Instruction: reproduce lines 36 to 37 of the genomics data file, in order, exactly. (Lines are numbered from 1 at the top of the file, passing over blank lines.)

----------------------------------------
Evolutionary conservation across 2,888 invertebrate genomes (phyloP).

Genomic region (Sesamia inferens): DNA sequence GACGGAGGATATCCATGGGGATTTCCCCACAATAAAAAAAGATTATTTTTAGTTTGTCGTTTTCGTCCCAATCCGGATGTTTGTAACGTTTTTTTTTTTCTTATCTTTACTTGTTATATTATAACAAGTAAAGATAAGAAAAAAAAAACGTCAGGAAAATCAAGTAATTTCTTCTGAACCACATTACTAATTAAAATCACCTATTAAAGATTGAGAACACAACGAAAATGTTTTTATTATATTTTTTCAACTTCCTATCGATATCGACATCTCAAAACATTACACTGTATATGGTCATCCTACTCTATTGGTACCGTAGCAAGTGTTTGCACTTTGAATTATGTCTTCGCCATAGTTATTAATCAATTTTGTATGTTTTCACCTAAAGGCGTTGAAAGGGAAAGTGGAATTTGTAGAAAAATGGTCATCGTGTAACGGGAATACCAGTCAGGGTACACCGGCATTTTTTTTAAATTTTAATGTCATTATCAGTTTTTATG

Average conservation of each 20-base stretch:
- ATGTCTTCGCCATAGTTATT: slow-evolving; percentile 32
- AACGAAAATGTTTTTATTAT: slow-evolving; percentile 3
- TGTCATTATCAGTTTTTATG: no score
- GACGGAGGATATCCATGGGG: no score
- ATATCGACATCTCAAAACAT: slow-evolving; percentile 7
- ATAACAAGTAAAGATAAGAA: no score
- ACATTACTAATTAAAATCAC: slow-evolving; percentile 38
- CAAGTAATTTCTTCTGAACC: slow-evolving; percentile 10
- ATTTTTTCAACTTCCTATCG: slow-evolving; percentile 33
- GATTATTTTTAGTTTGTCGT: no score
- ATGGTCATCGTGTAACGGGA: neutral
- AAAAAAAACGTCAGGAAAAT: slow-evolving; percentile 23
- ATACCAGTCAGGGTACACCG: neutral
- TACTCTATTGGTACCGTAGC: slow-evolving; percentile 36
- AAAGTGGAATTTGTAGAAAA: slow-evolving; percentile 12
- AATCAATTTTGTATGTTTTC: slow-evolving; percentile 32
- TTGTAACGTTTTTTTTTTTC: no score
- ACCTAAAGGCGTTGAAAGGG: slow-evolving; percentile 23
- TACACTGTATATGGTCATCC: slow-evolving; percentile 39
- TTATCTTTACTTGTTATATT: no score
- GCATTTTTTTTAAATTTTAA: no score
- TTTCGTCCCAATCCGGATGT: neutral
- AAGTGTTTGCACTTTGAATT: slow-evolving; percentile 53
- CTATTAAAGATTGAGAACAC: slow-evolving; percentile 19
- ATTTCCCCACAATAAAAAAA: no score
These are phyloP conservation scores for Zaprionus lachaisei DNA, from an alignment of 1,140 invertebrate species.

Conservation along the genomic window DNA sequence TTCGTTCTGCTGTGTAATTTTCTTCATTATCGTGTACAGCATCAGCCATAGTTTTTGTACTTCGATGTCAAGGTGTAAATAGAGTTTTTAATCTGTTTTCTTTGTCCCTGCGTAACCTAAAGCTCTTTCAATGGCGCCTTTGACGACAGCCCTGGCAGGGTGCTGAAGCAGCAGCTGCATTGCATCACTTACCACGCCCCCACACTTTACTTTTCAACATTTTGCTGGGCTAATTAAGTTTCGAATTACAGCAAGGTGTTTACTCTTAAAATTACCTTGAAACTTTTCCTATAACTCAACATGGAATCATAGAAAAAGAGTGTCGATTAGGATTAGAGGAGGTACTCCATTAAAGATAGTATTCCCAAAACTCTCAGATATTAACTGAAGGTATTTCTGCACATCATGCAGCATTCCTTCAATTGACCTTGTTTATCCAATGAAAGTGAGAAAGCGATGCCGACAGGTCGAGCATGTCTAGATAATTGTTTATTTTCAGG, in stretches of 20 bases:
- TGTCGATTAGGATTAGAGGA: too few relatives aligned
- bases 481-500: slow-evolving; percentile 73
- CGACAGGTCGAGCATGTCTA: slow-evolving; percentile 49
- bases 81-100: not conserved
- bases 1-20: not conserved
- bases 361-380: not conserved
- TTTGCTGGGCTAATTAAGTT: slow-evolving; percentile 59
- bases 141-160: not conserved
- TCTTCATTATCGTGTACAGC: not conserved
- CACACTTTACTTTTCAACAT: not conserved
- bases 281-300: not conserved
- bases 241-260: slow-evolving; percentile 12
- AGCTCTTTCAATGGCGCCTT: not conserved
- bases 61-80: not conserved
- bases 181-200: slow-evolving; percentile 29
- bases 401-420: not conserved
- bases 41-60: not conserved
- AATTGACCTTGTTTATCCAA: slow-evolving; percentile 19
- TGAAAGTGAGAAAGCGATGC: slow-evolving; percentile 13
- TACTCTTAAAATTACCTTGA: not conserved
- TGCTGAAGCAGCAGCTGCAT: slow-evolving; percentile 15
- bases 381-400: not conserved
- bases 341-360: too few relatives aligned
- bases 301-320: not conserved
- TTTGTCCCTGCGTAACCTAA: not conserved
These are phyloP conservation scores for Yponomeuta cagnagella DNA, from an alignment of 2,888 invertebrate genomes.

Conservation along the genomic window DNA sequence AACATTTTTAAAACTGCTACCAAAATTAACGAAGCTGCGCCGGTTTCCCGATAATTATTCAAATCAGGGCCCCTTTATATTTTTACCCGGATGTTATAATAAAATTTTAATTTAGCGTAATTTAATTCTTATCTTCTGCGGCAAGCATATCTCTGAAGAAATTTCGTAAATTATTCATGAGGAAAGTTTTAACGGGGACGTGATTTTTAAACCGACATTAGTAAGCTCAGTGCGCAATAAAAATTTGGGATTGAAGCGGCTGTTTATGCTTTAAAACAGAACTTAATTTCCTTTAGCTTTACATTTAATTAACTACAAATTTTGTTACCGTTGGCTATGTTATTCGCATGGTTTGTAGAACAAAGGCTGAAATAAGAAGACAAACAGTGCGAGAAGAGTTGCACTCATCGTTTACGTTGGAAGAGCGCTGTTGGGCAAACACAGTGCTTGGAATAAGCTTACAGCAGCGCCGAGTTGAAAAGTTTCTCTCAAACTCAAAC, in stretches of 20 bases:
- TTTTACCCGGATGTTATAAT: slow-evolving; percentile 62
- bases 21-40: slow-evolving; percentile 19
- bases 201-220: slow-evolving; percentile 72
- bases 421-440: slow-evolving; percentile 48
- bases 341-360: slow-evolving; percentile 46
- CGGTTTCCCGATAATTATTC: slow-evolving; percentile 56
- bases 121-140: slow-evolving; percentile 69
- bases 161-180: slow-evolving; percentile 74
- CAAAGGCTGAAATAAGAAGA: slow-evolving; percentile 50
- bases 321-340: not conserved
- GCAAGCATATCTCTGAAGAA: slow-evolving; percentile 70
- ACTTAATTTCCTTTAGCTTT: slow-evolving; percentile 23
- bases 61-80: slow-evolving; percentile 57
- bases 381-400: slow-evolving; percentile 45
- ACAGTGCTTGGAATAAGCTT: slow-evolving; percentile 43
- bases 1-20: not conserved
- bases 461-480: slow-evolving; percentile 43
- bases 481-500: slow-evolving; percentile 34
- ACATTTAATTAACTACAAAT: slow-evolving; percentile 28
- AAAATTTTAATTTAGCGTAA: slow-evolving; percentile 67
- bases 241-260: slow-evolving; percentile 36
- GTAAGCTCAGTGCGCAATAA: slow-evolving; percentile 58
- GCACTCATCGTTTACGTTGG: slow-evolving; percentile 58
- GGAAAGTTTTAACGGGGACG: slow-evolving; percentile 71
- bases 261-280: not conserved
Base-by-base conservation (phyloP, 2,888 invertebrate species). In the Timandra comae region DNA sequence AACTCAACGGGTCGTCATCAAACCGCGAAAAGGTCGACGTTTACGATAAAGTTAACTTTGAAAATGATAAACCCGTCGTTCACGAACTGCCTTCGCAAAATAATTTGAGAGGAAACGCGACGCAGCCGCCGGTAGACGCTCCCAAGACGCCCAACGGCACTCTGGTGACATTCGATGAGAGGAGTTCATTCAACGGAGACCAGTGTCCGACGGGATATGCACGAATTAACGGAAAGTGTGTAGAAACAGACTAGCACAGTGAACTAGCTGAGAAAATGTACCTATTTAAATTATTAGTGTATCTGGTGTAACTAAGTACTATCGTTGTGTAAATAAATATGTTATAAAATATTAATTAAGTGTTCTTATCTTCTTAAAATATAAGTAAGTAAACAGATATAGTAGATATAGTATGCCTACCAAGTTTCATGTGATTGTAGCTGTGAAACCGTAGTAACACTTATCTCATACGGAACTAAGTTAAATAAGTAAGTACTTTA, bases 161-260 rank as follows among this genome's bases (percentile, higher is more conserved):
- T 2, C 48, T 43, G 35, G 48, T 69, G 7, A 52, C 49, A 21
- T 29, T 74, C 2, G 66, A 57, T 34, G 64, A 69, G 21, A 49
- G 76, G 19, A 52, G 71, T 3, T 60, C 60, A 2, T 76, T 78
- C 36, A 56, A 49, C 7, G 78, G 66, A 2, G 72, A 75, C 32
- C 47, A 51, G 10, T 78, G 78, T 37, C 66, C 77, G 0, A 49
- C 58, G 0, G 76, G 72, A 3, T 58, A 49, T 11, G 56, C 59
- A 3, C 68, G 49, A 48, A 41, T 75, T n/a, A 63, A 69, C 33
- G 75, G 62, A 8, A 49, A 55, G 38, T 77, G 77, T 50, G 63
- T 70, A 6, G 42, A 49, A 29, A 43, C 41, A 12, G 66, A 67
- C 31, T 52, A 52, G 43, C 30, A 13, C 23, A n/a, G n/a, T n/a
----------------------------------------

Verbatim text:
- bases 361-380: not conserved
- TTTGCTGGGCTAATTAAGTT: slow-evolving; percentile 59